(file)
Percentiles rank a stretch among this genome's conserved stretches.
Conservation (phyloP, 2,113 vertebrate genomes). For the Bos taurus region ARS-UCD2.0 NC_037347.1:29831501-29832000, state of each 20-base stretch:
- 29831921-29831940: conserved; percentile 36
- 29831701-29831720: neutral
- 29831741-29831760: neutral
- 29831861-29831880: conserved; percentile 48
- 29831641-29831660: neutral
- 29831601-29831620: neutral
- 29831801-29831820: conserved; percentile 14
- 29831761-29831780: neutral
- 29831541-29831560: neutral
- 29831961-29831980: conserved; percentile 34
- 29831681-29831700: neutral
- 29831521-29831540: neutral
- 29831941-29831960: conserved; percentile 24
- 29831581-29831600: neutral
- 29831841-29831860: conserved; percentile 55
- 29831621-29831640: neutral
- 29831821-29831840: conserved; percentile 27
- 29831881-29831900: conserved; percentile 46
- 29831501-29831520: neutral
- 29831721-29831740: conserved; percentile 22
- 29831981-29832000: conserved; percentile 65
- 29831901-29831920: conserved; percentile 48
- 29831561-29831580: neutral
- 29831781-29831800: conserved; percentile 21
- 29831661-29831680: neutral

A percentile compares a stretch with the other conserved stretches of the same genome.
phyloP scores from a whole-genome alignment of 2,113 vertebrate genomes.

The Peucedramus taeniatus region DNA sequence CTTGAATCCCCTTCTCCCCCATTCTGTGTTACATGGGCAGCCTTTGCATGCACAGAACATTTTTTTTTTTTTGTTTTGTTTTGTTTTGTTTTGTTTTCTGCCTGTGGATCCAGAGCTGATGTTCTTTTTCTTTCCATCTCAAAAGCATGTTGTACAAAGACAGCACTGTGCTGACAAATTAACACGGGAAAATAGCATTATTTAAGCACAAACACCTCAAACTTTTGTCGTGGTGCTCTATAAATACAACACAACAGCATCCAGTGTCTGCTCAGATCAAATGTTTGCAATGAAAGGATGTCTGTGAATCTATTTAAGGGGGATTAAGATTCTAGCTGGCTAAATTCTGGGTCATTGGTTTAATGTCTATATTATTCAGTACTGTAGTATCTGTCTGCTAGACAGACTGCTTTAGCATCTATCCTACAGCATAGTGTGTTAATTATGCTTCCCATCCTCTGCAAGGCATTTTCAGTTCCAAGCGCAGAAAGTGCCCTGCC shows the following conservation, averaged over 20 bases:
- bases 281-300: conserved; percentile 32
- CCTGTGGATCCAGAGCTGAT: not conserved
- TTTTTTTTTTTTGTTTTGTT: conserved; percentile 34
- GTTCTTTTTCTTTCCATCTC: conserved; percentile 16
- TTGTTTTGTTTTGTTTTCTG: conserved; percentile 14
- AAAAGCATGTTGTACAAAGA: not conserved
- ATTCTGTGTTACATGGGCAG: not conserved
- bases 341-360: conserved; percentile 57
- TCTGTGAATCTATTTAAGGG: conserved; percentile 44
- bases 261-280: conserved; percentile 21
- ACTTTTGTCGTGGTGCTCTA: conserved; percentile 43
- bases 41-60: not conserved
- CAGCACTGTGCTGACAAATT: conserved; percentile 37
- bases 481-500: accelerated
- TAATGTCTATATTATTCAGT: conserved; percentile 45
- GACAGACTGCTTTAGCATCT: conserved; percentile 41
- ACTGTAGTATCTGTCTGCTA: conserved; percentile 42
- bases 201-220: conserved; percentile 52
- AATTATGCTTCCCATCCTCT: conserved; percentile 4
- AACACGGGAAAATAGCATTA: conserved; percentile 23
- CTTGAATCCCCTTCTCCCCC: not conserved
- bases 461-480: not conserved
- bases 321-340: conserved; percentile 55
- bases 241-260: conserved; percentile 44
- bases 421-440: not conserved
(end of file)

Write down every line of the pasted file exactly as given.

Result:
Percentiles rank a stretch among this genome's conserved stretches.
Conservation (phyloP, 2,113 vertebrate genomes). For the Bos taurus region ARS-UCD2.0 NC_037347.1:29831501-29832000, state of each 20-base stretch:
- 29831921-29831940: conserved; percentile 36
- 29831701-29831720: neutral
- 29831741-29831760: neutral
- 29831861-29831880: conserved; percentile 48
- 29831641-29831660: neutral
- 29831601-29831620: neutral
- 29831801-29831820: conserved; percentile 14
- 29831761-29831780: neutral
- 29831541-29831560: neutral
- 29831961-29831980: conserved; percentile 34
- 29831681-29831700: neutral
- 29831521-29831540: neutral
- 29831941-29831960: conserved; percentile 24
- 29831581-29831600: neutral
- 29831841-29831860: conserved; percentile 55
- 29831621-29831640: neutral
- 29831821-29831840: conserved; percentile 27
- 29831881-29831900: conserved; percentile 46
- 29831501-29831520: neutral
- 29831721-29831740: conserved; percentile 22
- 29831981-29832000: conserved; percentile 65
- 29831901-29831920: conserved; percentile 48
- 29831561-29831580: neutral
- 29831781-29831800: conserved; percentile 21
- 29831661-29831680: neutral

A percentile compares a stretch with the other conserved stretches of the same genome.
phyloP scores from a whole-genome alignment of 2,113 vertebrate genomes.

The Peucedramus taeniatus region DNA sequence CTTGAATCCCCTTCTCCCCCATTCTGTGTTACATGGGCAGCCTTTGCATGCACAGAACATTTTTTTTTTTTTGTTTTGTTTTGTTTTGTTTTGTTTTCTGCCTGTGGATCCAGAGCTGATGTTCTTTTTCTTTCCATCTCAAAAGCATGTTGTACAAAGACAGCACTGTGCTGACAAATTAACACGGGAAAATAGCATTATTTAAGCACAAACACCTCAAACTTTTGTCGTGGTGCTCTATAAATACAACACAACAGCATCCAGTGTCTGCTCAGATCAAATGTTTGCAATGAAAGGATGTCTGTGAATCTATTTAAGGGGGATTAAGATTCTAGCTGGCTAAATTCTGGGTCATTGGTTTAATGTCTATATTATTCAGTACTGTAGTATCTGTCTGCTAGACAGACTGCTTTAGCATCTATCCTACAGCATAGTGTGTTAATTATGCTTCCCATCCTCTGCAAGGCATTTTCAGTTCCAAGCGCAGAAAGTGCCCTGCC shows the following conservation, averaged over 20 bases:
- bases 281-300: conserved; percentile 32
- CCTGTGGATCCAGAGCTGAT: not conserved
- TTTTTTTTTTTTGTTTTGTT: conserved; percentile 34
- GTTCTTTTTCTTTCCATCTC: conserved; percentile 16
- TTGTTTTGTTTTGTTTTCTG: conserved; percentile 14
- AAAAGCATGTTGTACAAAGA: not conserved
- ATTCTGTGTTACATGGGCAG: not conserved
- bases 341-360: conserved; percentile 57
- TCTGTGAATCTATTTAAGGG: conserved; percentile 44
- bases 261-280: conserved; percentile 21
- ACTTTTGTCGTGGTGCTCTA: conserved; percentile 43
- bases 41-60: not conserved
- CAGCACTGTGCTGACAAATT: conserved; percentile 37
- bases 481-500: accelerated
- TAATGTCTATATTATTCAGT: conserved; percentile 45
- GACAGACTGCTTTAGCATCT: conserved; percentile 41
- ACTGTAGTATCTGTCTGCTA: conserved; percentile 42
- bases 201-220: conserved; percentile 52
- AATTATGCTTCCCATCCTCT: conserved; percentile 4
- AACACGGGAAAATAGCATTA: conserved; percentile 23
- CTTGAATCCCCTTCTCCCCC: not conserved
- bases 461-480: not conserved
- bases 321-340: conserved; percentile 55
- bases 241-260: conserved; percentile 44
- bases 421-440: not conserved